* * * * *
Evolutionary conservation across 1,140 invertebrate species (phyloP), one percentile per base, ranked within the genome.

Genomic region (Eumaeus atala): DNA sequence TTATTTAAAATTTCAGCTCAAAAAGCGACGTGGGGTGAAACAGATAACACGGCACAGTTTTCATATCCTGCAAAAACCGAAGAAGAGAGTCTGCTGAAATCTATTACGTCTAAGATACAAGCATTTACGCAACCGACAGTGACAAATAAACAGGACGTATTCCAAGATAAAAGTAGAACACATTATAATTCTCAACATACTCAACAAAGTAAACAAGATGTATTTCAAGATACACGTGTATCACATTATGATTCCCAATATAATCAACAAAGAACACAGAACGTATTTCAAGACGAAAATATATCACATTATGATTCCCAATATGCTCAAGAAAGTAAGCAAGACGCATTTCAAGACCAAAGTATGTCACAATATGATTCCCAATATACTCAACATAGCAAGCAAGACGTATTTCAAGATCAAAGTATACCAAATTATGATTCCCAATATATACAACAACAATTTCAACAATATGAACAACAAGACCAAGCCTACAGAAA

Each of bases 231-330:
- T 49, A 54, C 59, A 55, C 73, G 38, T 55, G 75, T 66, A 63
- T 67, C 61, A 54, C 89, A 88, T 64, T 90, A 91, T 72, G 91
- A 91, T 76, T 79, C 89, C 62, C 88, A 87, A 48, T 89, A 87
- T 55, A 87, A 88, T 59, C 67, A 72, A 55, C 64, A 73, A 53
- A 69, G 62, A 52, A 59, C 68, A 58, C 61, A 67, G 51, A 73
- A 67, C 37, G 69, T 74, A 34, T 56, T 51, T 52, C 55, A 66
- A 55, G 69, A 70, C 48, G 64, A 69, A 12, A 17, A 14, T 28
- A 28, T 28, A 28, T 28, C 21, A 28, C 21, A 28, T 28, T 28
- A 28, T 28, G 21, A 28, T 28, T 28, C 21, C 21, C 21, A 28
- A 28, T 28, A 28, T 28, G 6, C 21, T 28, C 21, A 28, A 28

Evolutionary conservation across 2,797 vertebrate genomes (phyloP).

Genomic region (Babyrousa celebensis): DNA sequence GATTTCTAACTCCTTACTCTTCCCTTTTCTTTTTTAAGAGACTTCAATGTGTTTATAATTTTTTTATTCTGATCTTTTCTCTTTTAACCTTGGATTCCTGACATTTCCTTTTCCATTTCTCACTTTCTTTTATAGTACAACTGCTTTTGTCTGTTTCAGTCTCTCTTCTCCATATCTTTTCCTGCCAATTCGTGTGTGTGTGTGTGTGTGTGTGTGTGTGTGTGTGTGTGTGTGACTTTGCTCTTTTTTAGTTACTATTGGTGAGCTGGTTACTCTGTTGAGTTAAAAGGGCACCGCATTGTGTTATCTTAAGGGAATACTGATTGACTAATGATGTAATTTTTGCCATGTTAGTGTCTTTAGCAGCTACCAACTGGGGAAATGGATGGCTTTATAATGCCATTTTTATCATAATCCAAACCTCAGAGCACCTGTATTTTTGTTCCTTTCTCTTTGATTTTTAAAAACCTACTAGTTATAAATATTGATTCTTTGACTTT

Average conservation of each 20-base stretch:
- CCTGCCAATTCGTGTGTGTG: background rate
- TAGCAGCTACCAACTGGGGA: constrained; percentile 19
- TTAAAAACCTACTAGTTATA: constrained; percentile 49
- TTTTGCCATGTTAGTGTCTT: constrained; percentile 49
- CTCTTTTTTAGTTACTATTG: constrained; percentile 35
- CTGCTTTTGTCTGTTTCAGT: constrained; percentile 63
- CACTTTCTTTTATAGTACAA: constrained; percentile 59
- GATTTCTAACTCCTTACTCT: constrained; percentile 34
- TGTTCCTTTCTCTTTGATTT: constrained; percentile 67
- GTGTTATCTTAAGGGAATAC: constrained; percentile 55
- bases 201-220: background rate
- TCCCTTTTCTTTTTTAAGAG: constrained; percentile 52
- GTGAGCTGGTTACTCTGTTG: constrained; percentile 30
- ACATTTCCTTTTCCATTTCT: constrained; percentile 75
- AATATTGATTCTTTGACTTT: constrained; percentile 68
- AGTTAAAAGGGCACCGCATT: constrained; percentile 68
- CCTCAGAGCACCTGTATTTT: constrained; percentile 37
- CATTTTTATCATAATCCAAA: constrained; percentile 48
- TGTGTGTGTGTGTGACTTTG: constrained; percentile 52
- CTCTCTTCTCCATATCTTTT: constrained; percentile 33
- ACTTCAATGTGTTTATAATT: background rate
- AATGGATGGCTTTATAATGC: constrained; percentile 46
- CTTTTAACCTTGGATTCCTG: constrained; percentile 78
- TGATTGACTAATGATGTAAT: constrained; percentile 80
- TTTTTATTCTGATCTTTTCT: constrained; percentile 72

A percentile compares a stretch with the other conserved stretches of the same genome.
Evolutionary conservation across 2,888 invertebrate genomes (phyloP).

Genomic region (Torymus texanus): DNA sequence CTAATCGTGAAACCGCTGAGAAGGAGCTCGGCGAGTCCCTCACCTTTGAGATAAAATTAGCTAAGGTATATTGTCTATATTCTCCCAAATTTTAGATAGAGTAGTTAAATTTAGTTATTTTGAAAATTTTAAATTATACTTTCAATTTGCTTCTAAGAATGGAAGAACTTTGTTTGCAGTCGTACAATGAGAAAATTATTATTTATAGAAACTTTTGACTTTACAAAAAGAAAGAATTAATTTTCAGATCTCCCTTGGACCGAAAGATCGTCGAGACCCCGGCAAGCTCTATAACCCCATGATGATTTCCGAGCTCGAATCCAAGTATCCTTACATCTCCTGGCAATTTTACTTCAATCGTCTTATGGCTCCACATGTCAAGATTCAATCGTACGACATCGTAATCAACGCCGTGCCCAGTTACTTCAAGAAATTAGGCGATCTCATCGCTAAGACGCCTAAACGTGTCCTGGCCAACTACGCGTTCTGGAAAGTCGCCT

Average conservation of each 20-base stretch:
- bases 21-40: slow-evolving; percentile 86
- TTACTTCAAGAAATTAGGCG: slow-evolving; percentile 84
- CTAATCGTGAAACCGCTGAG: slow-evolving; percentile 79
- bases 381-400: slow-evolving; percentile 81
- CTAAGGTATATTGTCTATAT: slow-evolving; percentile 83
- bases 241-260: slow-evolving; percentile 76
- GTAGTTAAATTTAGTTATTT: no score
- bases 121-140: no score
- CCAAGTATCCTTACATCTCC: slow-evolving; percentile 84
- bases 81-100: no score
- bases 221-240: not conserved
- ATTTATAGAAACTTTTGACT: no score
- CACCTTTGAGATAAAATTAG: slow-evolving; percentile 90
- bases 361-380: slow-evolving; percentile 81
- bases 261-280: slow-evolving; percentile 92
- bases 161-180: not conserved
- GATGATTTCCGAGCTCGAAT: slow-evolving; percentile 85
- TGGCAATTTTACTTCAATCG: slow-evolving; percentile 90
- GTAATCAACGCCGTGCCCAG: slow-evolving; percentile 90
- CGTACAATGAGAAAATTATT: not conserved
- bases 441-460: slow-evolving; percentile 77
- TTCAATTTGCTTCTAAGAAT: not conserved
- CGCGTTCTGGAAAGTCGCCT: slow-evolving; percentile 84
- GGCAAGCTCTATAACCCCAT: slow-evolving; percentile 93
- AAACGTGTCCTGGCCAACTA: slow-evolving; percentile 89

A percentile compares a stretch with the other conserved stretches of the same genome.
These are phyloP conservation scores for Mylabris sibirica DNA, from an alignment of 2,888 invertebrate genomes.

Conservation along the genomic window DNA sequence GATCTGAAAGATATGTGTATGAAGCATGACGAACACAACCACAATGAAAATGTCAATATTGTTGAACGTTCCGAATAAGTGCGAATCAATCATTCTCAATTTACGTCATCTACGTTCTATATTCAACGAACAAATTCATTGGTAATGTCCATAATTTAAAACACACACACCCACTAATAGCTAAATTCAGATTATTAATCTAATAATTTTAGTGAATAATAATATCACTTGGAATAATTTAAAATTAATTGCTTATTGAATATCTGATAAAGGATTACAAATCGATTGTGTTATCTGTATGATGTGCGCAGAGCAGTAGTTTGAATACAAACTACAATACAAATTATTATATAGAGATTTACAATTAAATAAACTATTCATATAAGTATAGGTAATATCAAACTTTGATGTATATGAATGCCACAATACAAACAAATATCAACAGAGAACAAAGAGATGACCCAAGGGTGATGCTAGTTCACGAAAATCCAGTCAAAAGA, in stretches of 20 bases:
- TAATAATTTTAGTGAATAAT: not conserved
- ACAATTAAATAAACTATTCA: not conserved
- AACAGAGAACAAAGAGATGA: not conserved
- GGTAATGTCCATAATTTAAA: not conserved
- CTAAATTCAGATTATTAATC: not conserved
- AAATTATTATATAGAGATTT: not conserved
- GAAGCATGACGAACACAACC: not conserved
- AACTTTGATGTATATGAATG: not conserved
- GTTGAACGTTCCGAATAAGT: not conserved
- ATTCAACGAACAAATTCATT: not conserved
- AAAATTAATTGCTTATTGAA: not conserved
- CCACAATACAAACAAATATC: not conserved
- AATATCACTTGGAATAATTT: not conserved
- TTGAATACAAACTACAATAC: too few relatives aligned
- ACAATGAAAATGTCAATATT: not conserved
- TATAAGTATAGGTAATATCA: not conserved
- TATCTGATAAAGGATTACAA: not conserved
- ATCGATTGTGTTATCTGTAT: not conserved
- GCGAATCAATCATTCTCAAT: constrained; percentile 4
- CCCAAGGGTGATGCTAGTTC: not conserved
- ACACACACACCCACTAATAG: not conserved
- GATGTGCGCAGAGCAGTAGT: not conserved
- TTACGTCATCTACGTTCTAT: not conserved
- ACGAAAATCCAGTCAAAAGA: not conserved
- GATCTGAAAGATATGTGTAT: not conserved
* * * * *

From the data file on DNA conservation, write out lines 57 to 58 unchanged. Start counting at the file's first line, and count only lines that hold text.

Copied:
- ATTTATAGAAACTTTTGACT: no score
- CACCTTTGAGATAAAATTAG: slow-evolving; percentile 90